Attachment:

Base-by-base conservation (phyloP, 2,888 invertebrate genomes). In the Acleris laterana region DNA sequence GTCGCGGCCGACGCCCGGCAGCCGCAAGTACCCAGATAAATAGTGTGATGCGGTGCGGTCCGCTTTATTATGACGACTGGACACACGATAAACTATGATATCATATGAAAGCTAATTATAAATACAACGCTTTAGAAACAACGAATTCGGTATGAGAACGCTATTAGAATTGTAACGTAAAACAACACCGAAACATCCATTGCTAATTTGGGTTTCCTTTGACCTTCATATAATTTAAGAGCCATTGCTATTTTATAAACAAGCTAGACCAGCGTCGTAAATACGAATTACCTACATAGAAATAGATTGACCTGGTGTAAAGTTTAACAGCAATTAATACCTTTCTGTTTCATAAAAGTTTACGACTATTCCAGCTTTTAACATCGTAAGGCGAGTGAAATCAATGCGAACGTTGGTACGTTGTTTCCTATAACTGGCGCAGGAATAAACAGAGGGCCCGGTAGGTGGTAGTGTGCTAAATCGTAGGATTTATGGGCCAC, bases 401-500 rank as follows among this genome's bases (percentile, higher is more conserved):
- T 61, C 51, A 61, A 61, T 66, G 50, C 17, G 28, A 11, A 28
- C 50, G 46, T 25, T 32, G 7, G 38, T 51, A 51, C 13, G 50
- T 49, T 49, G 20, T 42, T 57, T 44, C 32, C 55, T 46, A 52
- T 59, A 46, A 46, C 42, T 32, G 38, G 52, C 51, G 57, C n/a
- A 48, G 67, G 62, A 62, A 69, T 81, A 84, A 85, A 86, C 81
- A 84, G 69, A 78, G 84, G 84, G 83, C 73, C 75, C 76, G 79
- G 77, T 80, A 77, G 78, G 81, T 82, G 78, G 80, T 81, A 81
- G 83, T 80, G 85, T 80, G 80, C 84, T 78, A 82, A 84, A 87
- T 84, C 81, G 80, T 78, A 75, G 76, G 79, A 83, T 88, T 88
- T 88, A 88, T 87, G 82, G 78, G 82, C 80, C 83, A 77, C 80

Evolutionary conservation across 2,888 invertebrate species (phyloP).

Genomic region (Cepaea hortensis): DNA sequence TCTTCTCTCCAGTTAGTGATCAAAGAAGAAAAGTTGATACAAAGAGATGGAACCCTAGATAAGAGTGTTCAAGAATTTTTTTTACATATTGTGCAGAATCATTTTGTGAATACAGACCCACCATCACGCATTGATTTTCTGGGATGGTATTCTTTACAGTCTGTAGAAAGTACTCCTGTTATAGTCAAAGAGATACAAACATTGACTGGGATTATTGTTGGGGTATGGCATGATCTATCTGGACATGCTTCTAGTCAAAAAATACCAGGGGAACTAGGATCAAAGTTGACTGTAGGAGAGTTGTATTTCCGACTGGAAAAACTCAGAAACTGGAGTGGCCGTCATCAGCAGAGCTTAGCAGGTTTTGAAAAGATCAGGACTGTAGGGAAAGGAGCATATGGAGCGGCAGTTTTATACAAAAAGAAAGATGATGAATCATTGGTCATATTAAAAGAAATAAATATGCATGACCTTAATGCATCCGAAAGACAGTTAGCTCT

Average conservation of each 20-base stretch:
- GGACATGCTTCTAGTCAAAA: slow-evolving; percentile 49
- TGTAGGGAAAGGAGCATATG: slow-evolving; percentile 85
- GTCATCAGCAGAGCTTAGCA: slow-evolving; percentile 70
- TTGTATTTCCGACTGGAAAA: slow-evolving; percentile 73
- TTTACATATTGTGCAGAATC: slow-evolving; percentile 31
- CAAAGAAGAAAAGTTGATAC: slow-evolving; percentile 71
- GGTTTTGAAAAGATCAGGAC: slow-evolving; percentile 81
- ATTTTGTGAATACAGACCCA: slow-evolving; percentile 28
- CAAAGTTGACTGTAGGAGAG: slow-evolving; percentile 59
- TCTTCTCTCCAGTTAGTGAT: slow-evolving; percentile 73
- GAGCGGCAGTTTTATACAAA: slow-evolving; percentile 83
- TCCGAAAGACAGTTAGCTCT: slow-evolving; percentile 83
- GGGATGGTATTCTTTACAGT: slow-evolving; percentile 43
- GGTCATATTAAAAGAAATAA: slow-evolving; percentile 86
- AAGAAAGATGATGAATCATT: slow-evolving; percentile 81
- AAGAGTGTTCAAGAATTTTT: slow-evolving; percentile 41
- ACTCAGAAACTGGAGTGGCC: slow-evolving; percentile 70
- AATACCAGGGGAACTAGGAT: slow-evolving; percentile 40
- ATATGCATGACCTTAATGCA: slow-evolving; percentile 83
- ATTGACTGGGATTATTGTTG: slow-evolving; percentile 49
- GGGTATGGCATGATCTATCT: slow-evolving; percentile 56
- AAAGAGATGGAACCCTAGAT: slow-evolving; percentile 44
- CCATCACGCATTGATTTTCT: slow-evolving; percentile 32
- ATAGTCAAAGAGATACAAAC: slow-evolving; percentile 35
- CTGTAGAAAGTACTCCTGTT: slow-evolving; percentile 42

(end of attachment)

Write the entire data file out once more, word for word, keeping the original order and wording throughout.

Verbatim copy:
Base-by-base conservation (phyloP, 2,888 invertebrate genomes). In the Acleris laterana region DNA sequence GTCGCGGCCGACGCCCGGCAGCCGCAAGTACCCAGATAAATAGTGTGATGCGGTGCGGTCCGCTTTATTATGACGACTGGACACACGATAAACTATGATATCATATGAAAGCTAATTATAAATACAACGCTTTAGAAACAACGAATTCGGTATGAGAACGCTATTAGAATTGTAACGTAAAACAACACCGAAACATCCATTGCTAATTTGGGTTTCCTTTGACCTTCATATAATTTAAGAGCCATTGCTATTTTATAAACAAGCTAGACCAGCGTCGTAAATACGAATTACCTACATAGAAATAGATTGACCTGGTGTAAAGTTTAACAGCAATTAATACCTTTCTGTTTCATAAAAGTTTACGACTATTCCAGCTTTTAACATCGTAAGGCGAGTGAAATCAATGCGAACGTTGGTACGTTGTTTCCTATAACTGGCGCAGGAATAAACAGAGGGCCCGGTAGGTGGTAGTGTGCTAAATCGTAGGATTTATGGGCCAC, bases 401-500 rank as follows among this genome's bases (percentile, higher is more conserved):
- T 61, C 51, A 61, A 61, T 66, G 50, C 17, G 28, A 11, A 28
- C 50, G 46, T 25, T 32, G 7, G 38, T 51, A 51, C 13, G 50
- T 49, T 49, G 20, T 42, T 57, T 44, C 32, C 55, T 46, A 52
- T 59, A 46, A 46, C 42, T 32, G 38, G 52, C 51, G 57, C n/a
- A 48, G 67, G 62, A 62, A 69, T 81, A 84, A 85, A 86, C 81
- A 84, G 69, A 78, G 84, G 84, G 83, C 73, C 75, C 76, G 79
- G 77, T 80, A 77, G 78, G 81, T 82, G 78, G 80, T 81, A 81
- G 83, T 80, G 85, T 80, G 80, C 84, T 78, A 82, A 84, A 87
- T 84, C 81, G 80, T 78, A 75, G 76, G 79, A 83, T 88, T 88
- T 88, A 88, T 87, G 82, G 78, G 82, C 80, C 83, A 77, C 80

Evolutionary conservation across 2,888 invertebrate species (phyloP).

Genomic region (Cepaea hortensis): DNA sequence TCTTCTCTCCAGTTAGTGATCAAAGAAGAAAAGTTGATACAAAGAGATGGAACCCTAGATAAGAGTGTTCAAGAATTTTTTTTACATATTGTGCAGAATCATTTTGTGAATACAGACCCACCATCACGCATTGATTTTCTGGGATGGTATTCTTTACAGTCTGTAGAAAGTACTCCTGTTATAGTCAAAGAGATACAAACATTGACTGGGATTATTGTTGGGGTATGGCATGATCTATCTGGACATGCTTCTAGTCAAAAAATACCAGGGGAACTAGGATCAAAGTTGACTGTAGGAGAGTTGTATTTCCGACTGGAAAAACTCAGAAACTGGAGTGGCCGTCATCAGCAGAGCTTAGCAGGTTTTGAAAAGATCAGGACTGTAGGGAAAGGAGCATATGGAGCGGCAGTTTTATACAAAAAGAAAGATGATGAATCATTGGTCATATTAAAAGAAATAAATATGCATGACCTTAATGCATCCGAAAGACAGTTAGCTCT

Average conservation of each 20-base stretch:
- GGACATGCTTCTAGTCAAAA: slow-evolving; percentile 49
- TGTAGGGAAAGGAGCATATG: slow-evolving; percentile 85
- GTCATCAGCAGAGCTTAGCA: slow-evolving; percentile 70
- TTGTATTTCCGACTGGAAAA: slow-evolving; percentile 73
- TTTACATATTGTGCAGAATC: slow-evolving; percentile 31
- CAAAGAAGAAAAGTTGATAC: slow-evolving; percentile 71
- GGTTTTGAAAAGATCAGGAC: slow-evolving; percentile 81
- ATTTTGTGAATACAGACCCA: slow-evolving; percentile 28
- CAAAGTTGACTGTAGGAGAG: slow-evolving; percentile 59
- TCTTCTCTCCAGTTAGTGAT: slow-evolving; percentile 73
- GAGCGGCAGTTTTATACAAA: slow-evolving; percentile 83
- TCCGAAAGACAGTTAGCTCT: slow-evolving; percentile 83
- GGGATGGTATTCTTTACAGT: slow-evolving; percentile 43
- GGTCATATTAAAAGAAATAA: slow-evolving; percentile 86
- AAGAAAGATGATGAATCATT: slow-evolving; percentile 81
- AAGAGTGTTCAAGAATTTTT: slow-evolving; percentile 41
- ACTCAGAAACTGGAGTGGCC: slow-evolving; percentile 70
- AATACCAGGGGAACTAGGAT: slow-evolving; percentile 40
- ATATGCATGACCTTAATGCA: slow-evolving; percentile 83
- ATTGACTGGGATTATTGTTG: slow-evolving; percentile 49
- GGGTATGGCATGATCTATCT: slow-evolving; percentile 56
- AAAGAGATGGAACCCTAGAT: slow-evolving; percentile 44
- CCATCACGCATTGATTTTCT: slow-evolving; percentile 32
- ATAGTCAAAGAGATACAAAC: slow-evolving; percentile 35
- CTGTAGAAAGTACTCCTGTT: slow-evolving; percentile 42